“Yeah, actually, I absolutely do. One thing I love to do is to make the bass into its own locomotive. I like the different aspects of different instruments, I definitely take the time on my bass to try and create those.”

You’ve played and recorded with a whole range of artists before releasing The Golden Age Of Apocalypse. Are there lessons you’ve learned from them which you’ve deliberately applied to your solo career?

“Oh, yeah, of course! All the different things I’ve learned, and what it means to play behind people and with other people, that’s it. One of my good friends [Mars Volta/The Memorials drummer] Thomas Pridgen said it’s one thing to be a sideperson and get paid and everything be done for you, but it’s a whole entire other thing to become an artist. It’s not the same thing.

“There are a lot of lessons that can be learned from the different types of experiences that you experience behind somebody, that help you make a very subtle change over into being your own artist.  They are generally two different things entirely.”

“I love to make the bass into its own locomotive.”

The jazz fusion era of the 70s and early 80s feels like a clear influence. That was fascinating to me: it’s not a period you hear evoked very often these days. Are there any albums or artists from that era that are particularly special to you?

“Oh yeah. Stevie Wonder, Herbie Hancock, Stanley Clark, everybody! Tony Williams – those are all my heroes. Miles Davis of course, and George Duke – I did a cover of one of his tunes. All that music is different. Billy Cobham, it’s all the same to me. Jan Hammer, Mahavishnu… tons of people.”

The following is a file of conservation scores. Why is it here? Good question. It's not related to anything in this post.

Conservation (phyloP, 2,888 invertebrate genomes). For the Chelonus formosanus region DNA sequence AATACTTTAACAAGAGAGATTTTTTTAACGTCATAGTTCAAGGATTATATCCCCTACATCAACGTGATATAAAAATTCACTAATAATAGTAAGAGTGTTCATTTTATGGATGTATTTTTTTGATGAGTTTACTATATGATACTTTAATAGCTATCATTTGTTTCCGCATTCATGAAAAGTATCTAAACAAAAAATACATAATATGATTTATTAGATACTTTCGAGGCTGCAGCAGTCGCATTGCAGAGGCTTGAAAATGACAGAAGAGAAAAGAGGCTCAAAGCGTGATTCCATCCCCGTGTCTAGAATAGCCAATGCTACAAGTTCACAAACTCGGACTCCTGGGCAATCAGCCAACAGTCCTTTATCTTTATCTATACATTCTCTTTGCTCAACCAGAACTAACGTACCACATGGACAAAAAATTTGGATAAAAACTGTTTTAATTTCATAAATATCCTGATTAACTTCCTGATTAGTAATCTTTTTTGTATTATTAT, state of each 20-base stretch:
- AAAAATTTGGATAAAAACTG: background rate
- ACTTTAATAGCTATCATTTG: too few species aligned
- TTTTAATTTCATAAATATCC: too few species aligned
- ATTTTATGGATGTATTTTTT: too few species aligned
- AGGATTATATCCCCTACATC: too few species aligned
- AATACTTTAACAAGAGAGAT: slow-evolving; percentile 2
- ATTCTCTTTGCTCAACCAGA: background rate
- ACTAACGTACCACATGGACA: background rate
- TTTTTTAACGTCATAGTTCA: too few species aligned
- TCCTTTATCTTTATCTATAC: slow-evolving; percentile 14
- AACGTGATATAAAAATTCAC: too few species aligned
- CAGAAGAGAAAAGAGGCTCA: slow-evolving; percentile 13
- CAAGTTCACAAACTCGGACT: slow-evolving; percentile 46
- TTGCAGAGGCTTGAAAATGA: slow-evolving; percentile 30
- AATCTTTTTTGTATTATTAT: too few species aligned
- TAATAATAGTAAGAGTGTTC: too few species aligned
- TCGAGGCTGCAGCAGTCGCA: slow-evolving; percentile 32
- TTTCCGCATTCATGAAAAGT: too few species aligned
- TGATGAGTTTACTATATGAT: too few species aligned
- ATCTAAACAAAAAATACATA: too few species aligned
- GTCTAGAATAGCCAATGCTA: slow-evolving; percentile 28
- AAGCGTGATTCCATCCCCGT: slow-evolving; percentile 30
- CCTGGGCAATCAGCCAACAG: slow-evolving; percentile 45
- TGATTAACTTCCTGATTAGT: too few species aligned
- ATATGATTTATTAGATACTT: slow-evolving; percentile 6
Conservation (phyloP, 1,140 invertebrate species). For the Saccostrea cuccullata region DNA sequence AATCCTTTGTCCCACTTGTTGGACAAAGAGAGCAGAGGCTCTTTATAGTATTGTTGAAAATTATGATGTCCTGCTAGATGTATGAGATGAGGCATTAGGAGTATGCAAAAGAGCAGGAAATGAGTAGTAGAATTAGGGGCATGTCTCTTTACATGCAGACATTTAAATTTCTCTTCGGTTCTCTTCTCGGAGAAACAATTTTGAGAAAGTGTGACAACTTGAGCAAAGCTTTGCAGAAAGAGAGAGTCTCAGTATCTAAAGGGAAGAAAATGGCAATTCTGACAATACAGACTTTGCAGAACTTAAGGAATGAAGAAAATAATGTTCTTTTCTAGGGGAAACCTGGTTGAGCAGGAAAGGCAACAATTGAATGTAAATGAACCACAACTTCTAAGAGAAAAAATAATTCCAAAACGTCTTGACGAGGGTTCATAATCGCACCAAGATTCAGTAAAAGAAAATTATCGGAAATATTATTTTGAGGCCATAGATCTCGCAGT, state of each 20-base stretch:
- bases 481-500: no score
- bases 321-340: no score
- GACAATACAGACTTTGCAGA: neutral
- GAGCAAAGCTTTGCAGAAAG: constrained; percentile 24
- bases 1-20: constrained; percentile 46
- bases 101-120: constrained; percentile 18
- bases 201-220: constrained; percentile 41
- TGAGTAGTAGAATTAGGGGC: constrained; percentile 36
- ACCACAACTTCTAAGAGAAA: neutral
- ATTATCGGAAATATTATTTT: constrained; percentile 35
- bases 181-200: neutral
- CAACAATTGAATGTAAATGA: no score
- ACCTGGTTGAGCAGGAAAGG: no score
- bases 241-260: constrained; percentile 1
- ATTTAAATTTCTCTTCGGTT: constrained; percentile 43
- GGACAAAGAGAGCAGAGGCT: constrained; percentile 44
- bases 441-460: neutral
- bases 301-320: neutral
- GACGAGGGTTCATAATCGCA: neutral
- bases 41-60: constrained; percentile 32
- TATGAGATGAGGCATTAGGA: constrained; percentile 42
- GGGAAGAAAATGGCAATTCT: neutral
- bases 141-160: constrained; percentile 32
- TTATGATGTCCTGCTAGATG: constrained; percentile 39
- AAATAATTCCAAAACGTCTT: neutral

Fusion from that period strikes me as a fitting parallel for what’s going on at the moment in dance music, particularly with the Brainfeeder crew. All these different genres being brought into proximity, all these ‘fusion’ sounds going on – do you think we’re in a similar place to that late 70s experimentalism?

“Absolutely, I can feel that. The freedom’s coming back to the music to a major degree. LA is the West Coast – we’re known for basically being different. N.W.A, that was a big deal, amongst many other things. It’s embedded.

“Things never go anywhere – it just changes. When it comes back and you have the ability to see, you can relate. The ones that don’t get a chance, they don’t know where it comes from: it’s new to them, it’s almost like ‘the first thing’. But it’s just a wheel that’s turning to me.”